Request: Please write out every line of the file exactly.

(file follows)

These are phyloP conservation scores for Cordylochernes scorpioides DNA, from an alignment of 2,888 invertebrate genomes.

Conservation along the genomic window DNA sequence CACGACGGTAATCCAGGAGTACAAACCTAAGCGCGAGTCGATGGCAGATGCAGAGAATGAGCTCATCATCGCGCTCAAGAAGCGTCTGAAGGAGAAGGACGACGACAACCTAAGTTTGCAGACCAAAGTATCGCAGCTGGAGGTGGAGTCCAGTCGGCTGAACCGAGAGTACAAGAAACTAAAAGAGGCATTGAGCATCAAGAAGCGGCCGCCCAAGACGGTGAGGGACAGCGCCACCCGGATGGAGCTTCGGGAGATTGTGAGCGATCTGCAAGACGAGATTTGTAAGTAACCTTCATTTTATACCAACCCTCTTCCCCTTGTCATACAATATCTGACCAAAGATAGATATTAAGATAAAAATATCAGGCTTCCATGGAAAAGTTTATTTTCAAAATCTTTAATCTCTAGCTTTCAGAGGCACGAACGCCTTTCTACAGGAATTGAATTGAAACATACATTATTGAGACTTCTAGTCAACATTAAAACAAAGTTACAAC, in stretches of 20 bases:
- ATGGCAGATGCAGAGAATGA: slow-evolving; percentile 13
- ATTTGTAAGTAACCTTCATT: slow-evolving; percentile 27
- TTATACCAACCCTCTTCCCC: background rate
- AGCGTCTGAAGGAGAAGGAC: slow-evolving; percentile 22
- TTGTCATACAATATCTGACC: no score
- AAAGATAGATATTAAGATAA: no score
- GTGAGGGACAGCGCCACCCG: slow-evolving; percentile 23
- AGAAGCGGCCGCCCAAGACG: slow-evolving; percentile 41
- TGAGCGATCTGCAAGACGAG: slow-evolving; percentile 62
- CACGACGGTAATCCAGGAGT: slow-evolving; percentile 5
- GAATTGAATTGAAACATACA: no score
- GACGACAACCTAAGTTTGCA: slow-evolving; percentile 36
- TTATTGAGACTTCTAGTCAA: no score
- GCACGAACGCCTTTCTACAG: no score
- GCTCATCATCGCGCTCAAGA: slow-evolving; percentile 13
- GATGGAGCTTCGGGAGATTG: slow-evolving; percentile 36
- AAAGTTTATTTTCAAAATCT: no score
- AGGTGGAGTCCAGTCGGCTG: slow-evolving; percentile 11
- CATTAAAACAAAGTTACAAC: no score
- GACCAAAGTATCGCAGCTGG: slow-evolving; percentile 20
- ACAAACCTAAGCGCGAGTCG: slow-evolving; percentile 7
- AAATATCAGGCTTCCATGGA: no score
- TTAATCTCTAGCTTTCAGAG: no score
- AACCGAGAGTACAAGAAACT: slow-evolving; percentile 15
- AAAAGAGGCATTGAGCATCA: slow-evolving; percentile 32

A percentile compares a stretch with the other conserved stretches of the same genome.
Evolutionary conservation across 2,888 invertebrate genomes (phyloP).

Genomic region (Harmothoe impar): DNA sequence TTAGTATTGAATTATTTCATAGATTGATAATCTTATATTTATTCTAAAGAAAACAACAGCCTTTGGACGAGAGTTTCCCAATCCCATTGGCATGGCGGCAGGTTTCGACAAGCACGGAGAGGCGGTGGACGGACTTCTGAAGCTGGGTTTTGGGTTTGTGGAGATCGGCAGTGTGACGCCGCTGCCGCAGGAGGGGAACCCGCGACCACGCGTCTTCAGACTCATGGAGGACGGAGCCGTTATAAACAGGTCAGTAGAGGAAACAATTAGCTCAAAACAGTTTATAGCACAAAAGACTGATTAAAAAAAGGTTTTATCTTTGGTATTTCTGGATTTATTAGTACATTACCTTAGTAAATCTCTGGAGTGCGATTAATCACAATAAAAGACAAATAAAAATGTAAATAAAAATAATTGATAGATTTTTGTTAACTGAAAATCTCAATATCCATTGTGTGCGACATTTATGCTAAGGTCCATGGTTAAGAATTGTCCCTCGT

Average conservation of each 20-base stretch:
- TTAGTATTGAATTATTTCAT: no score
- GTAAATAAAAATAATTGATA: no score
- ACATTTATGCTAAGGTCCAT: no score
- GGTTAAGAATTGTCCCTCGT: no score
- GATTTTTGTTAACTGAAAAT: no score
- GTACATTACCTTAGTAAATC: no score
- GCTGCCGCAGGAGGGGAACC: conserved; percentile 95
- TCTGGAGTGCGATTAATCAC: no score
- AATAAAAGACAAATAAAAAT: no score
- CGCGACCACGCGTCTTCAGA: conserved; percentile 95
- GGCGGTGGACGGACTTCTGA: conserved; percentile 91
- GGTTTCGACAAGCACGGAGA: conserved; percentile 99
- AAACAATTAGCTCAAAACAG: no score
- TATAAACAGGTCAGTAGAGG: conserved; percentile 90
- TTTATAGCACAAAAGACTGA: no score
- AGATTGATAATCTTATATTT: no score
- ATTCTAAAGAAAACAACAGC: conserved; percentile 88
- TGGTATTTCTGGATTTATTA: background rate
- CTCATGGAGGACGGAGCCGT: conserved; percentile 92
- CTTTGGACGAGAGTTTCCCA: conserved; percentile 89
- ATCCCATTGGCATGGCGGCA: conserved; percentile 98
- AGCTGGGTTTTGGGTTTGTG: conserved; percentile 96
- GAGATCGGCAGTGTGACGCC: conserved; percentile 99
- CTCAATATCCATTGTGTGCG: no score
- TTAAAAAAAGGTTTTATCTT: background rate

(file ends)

These are phyloP conservation scores for Cordylochernes scorpioides DNA, from an alignment of 2,888 invertebrate genomes.

Conservation along the genomic window DNA sequence CACGACGGTAATCCAGGAGTACAAACCTAAGCGCGAGTCGATGGCAGATGCAGAGAATGAGCTCATCATCGCGCTCAAGAAGCGTCTGAAGGAGAAGGACGACGACAACCTAAGTTTGCAGACCAAAGTATCGCAGCTGGAGGTGGAGTCCAGTCGGCTGAACCGAGAGTACAAGAAACTAAAAGAGGCATTGAGCATCAAGAAGCGGCCGCCCAAGACGGTGAGGGACAGCGCCACCCGGATGGAGCTTCGGGAGATTGTGAGCGATCTGCAAGACGAGATTTGTAAGTAACCTTCATTTTATACCAACCCTCTTCCCCTTGTCATACAATATCTGACCAAAGATAGATATTAAGATAAAAATATCAGGCTTCCATGGAAAAGTTTATTTTCAAAATCTTTAATCTCTAGCTTTCAGAGGCACGAACGCCTTTCTACAGGAATTGAATTGAAACATACATTATTGAGACTTCTAGTCAACATTAAAACAAAGTTACAAC, in stretches of 20 bases:
- ATGGCAGATGCAGAGAATGA: slow-evolving; percentile 13
- ATTTGTAAGTAACCTTCATT: slow-evolving; percentile 27
- TTATACCAACCCTCTTCCCC: background rate
- AGCGTCTGAAGGAGAAGGAC: slow-evolving; percentile 22
- TTGTCATACAATATCTGACC: no score
- AAAGATAGATATTAAGATAA: no score
- GTGAGGGACAGCGCCACCCG: slow-evolving; percentile 23
- AGAAGCGGCCGCCCAAGACG: slow-evolving; percentile 41
- TGAGCGATCTGCAAGACGAG: slow-evolving; percentile 62
- CACGACGGTAATCCAGGAGT: slow-evolving; percentile 5
- GAATTGAATTGAAACATACA: no score
- GACGACAACCTAAGTTTGCA: slow-evolving; percentile 36
- TTATTGAGACTTCTAGTCAA: no score
- GCACGAACGCCTTTCTACAG: no score
- GCTCATCATCGCGCTCAAGA: slow-evolving; percentile 13
- GATGGAGCTTCGGGAGATTG: slow-evolving; percentile 36
- AAAGTTTATTTTCAAAATCT: no score
- AGGTGGAGTCCAGTCGGCTG: slow-evolving; percentile 11
- CATTAAAACAAAGTTACAAC: no score
- GACCAAAGTATCGCAGCTGG: slow-evolving; percentile 20
- ACAAACCTAAGCGCGAGTCG: slow-evolving; percentile 7
- AAATATCAGGCTTCCATGGA: no score
- TTAATCTCTAGCTTTCAGAG: no score
- AACCGAGAGTACAAGAAACT: slow-evolving; percentile 15
- AAAAGAGGCATTGAGCATCA: slow-evolving; percentile 32

A percentile compares a stretch with the other conserved stretches of the same genome.
Evolutionary conservation across 2,888 invertebrate genomes (phyloP).

Genomic region (Harmothoe impar): DNA sequence TTAGTATTGAATTATTTCATAGATTGATAATCTTATATTTATTCTAAAGAAAACAACAGCCTTTGGACGAGAGTTTCCCAATCCCATTGGCATGGCGGCAGGTTTCGACAAGCACGGAGAGGCGGTGGACGGACTTCTGAAGCTGGGTTTTGGGTTTGTGGAGATCGGCAGTGTGACGCCGCTGCCGCAGGAGGGGAACCCGCGACCACGCGTCTTCAGACTCATGGAGGACGGAGCCGTTATAAACAGGTCAGTAGAGGAAACAATTAGCTCAAAACAGTTTATAGCACAAAAGACTGATTAAAAAAAGGTTTTATCTTTGGTATTTCTGGATTTATTAGTACATTACCTTAGTAAATCTCTGGAGTGCGATTAATCACAATAAAAGACAAATAAAAATGTAAATAAAAATAATTGATAGATTTTTGTTAACTGAAAATCTCAATATCCATTGTGTGCGACATTTATGCTAAGGTCCATGGTTAAGAATTGTCCCTCGT

Average conservation of each 20-base stretch:
- TTAGTATTGAATTATTTCAT: no score
- GTAAATAAAAATAATTGATA: no score
- ACATTTATGCTAAGGTCCAT: no score
- GGTTAAGAATTGTCCCTCGT: no score
- GATTTTTGTTAACTGAAAAT: no score
- GTACATTACCTTAGTAAATC: no score
- GCTGCCGCAGGAGGGGAACC: conserved; percentile 95
- TCTGGAGTGCGATTAATCAC: no score
- AATAAAAGACAAATAAAAAT: no score
- CGCGACCACGCGTCTTCAGA: conserved; percentile 95
- GGCGGTGGACGGACTTCTGA: conserved; percentile 91
- GGTTTCGACAAGCACGGAGA: conserved; percentile 99
- AAACAATTAGCTCAAAACAG: no score
- TATAAACAGGTCAGTAGAGG: conserved; percentile 90
- TTTATAGCACAAAAGACTGA: no score
- AGATTGATAATCTTATATTT: no score
- ATTCTAAAGAAAACAACAGC: conserved; percentile 88
- TGGTATTTCTGGATTTATTA: background rate
- CTCATGGAGGACGGAGCCGT: conserved; percentile 92
- CTTTGGACGAGAGTTTCCCA: conserved; percentile 89
- ATCCCATTGGCATGGCGGCA: conserved; percentile 98
- AGCTGGGTTTTGGGTTTGTG: conserved; percentile 96
- GAGATCGGCAGTGTGACGCC: conserved; percentile 99
- CTCAATATCCATTGTGTGCG: no score
- TTAAAAAAAGGTTTTATCTT: background rate